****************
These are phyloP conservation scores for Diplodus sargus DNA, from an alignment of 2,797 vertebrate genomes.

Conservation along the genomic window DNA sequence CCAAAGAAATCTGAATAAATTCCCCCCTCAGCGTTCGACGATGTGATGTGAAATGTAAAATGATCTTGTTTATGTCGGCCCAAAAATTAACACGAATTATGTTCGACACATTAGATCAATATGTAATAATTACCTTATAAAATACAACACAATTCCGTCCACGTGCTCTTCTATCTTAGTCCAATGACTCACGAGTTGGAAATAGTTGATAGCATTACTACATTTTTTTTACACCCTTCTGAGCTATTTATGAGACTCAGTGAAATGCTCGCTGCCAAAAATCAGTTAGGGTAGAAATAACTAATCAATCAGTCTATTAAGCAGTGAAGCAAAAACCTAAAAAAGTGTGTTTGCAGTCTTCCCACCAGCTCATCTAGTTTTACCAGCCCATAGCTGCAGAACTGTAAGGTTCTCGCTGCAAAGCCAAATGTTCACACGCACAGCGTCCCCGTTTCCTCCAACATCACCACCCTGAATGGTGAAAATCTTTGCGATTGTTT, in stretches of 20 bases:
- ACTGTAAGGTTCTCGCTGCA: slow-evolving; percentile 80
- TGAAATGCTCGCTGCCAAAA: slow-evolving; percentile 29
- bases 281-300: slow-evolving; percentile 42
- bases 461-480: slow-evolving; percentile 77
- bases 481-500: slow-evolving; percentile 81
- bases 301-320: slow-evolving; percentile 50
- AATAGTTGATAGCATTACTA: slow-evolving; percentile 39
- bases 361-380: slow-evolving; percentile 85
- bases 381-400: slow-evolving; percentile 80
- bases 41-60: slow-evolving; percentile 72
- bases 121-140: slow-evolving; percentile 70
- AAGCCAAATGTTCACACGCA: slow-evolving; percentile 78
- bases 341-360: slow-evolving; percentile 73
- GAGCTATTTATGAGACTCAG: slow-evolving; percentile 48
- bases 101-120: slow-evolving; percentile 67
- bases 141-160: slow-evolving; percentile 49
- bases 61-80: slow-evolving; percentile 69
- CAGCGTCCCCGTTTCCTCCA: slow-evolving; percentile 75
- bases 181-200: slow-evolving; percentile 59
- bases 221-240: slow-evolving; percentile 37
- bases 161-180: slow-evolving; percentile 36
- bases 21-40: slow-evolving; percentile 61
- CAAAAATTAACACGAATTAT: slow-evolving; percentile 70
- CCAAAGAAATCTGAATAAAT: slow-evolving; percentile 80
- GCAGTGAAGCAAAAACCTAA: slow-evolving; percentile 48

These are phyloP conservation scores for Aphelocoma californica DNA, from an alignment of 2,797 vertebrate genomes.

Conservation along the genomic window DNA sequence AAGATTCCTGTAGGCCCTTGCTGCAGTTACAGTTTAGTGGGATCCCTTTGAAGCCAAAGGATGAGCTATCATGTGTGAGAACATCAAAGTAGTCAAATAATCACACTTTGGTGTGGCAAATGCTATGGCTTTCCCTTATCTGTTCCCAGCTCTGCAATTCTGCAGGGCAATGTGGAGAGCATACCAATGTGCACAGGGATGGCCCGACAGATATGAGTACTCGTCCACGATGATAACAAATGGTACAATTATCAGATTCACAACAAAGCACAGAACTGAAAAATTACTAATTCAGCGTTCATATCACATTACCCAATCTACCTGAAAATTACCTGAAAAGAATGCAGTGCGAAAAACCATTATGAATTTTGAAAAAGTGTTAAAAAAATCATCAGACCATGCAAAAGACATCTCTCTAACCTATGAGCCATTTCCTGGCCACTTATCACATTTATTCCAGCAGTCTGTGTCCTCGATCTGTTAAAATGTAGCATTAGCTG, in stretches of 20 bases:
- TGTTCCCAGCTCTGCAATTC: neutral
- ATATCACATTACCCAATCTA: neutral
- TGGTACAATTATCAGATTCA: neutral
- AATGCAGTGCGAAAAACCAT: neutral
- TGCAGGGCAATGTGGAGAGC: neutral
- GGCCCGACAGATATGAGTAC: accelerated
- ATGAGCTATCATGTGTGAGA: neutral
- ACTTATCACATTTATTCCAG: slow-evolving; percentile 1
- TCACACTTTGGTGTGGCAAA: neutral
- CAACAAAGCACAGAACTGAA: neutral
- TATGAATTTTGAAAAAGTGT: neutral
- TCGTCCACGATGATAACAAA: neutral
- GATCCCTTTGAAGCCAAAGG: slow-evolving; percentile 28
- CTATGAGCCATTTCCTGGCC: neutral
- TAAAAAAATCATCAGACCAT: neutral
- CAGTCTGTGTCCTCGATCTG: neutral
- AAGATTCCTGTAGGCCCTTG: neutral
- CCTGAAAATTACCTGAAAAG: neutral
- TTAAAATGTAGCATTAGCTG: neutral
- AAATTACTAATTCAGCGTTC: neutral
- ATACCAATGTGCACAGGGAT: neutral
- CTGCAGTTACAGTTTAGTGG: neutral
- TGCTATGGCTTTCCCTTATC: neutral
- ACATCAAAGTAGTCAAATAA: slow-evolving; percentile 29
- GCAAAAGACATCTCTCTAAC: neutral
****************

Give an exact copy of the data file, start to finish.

These are phyloP conservation scores for Diplodus sargus DNA, from an alignment of 2,797 vertebrate genomes.

Conservation along the genomic window DNA sequence CCAAAGAAATCTGAATAAATTCCCCCCTCAGCGTTCGACGATGTGATGTGAAATGTAAAATGATCTTGTTTATGTCGGCCCAAAAATTAACACGAATTATGTTCGACACATTAGATCAATATGTAATAATTACCTTATAAAATACAACACAATTCCGTCCACGTGCTCTTCTATCTTAGTCCAATGACTCACGAGTTGGAAATAGTTGATAGCATTACTACATTTTTTTTACACCCTTCTGAGCTATTTATGAGACTCAGTGAAATGCTCGCTGCCAAAAATCAGTTAGGGTAGAAATAACTAATCAATCAGTCTATTAAGCAGTGAAGCAAAAACCTAAAAAAGTGTGTTTGCAGTCTTCCCACCAGCTCATCTAGTTTTACCAGCCCATAGCTGCAGAACTGTAAGGTTCTCGCTGCAAAGCCAAATGTTCACACGCACAGCGTCCCCGTTTCCTCCAACATCACCACCCTGAATGGTGAAAATCTTTGCGATTGTTT, in stretches of 20 bases:
- ACTGTAAGGTTCTCGCTGCA: slow-evolving; percentile 80
- TGAAATGCTCGCTGCCAAAA: slow-evolving; percentile 29
- bases 281-300: slow-evolving; percentile 42
- bases 461-480: slow-evolving; percentile 77
- bases 481-500: slow-evolving; percentile 81
- bases 301-320: slow-evolving; percentile 50
- AATAGTTGATAGCATTACTA: slow-evolving; percentile 39
- bases 361-380: slow-evolving; percentile 85
- bases 381-400: slow-evolving; percentile 80
- bases 41-60: slow-evolving; percentile 72
- bases 121-140: slow-evolving; percentile 70
- AAGCCAAATGTTCACACGCA: slow-evolving; percentile 78
- bases 341-360: slow-evolving; percentile 73
- GAGCTATTTATGAGACTCAG: slow-evolving; percentile 48
- bases 101-120: slow-evolving; percentile 67
- bases 141-160: slow-evolving; percentile 49
- bases 61-80: slow-evolving; percentile 69
- CAGCGTCCCCGTTTCCTCCA: slow-evolving; percentile 75
- bases 181-200: slow-evolving; percentile 59
- bases 221-240: slow-evolving; percentile 37
- bases 161-180: slow-evolving; percentile 36
- bases 21-40: slow-evolving; percentile 61
- CAAAAATTAACACGAATTAT: slow-evolving; percentile 70
- CCAAAGAAATCTGAATAAAT: slow-evolving; percentile 80
- GCAGTGAAGCAAAAACCTAA: slow-evolving; percentile 48

These are phyloP conservation scores for Aphelocoma californica DNA, from an alignment of 2,797 vertebrate genomes.

Conservation along the genomic window DNA sequence AAGATTCCTGTAGGCCCTTGCTGCAGTTACAGTTTAGTGGGATCCCTTTGAAGCCAAAGGATGAGCTATCATGTGTGAGAACATCAAAGTAGTCAAATAATCACACTTTGGTGTGGCAAATGCTATGGCTTTCCCTTATCTGTTCCCAGCTCTGCAATTCTGCAGGGCAATGTGGAGAGCATACCAATGTGCACAGGGATGGCCCGACAGATATGAGTACTCGTCCACGATGATAACAAATGGTACAATTATCAGATTCACAACAAAGCACAGAACTGAAAAATTACTAATTCAGCGTTCATATCACATTACCCAATCTACCTGAAAATTACCTGAAAAGAATGCAGTGCGAAAAACCATTATGAATTTTGAAAAAGTGTTAAAAAAATCATCAGACCATGCAAAAGACATCTCTCTAACCTATGAGCCATTTCCTGGCCACTTATCACATTTATTCCAGCAGTCTGTGTCCTCGATCTGTTAAAATGTAGCATTAGCTG, in stretches of 20 bases:
- TGTTCCCAGCTCTGCAATTC: neutral
- ATATCACATTACCCAATCTA: neutral
- TGGTACAATTATCAGATTCA: neutral
- AATGCAGTGCGAAAAACCAT: neutral
- TGCAGGGCAATGTGGAGAGC: neutral
- GGCCCGACAGATATGAGTAC: accelerated
- ATGAGCTATCATGTGTGAGA: neutral
- ACTTATCACATTTATTCCAG: slow-evolving; percentile 1
- TCACACTTTGGTGTGGCAAA: neutral
- CAACAAAGCACAGAACTGAA: neutral
- TATGAATTTTGAAAAAGTGT: neutral
- TCGTCCACGATGATAACAAA: neutral
- GATCCCTTTGAAGCCAAAGG: slow-evolving; percentile 28
- CTATGAGCCATTTCCTGGCC: neutral
- TAAAAAAATCATCAGACCAT: neutral
- CAGTCTGTGTCCTCGATCTG: neutral
- AAGATTCCTGTAGGCCCTTG: neutral
- CCTGAAAATTACCTGAAAAG: neutral
- TTAAAATGTAGCATTAGCTG: neutral
- AAATTACTAATTCAGCGTTC: neutral
- ATACCAATGTGCACAGGGAT: neutral
- CTGCAGTTACAGTTTAGTGG: neutral
- TGCTATGGCTTTCCCTTATC: neutral
- ACATCAAAGTAGTCAAATAA: slow-evolving; percentile 29
- GCAAAAGACATCTCTCTAAC: neutral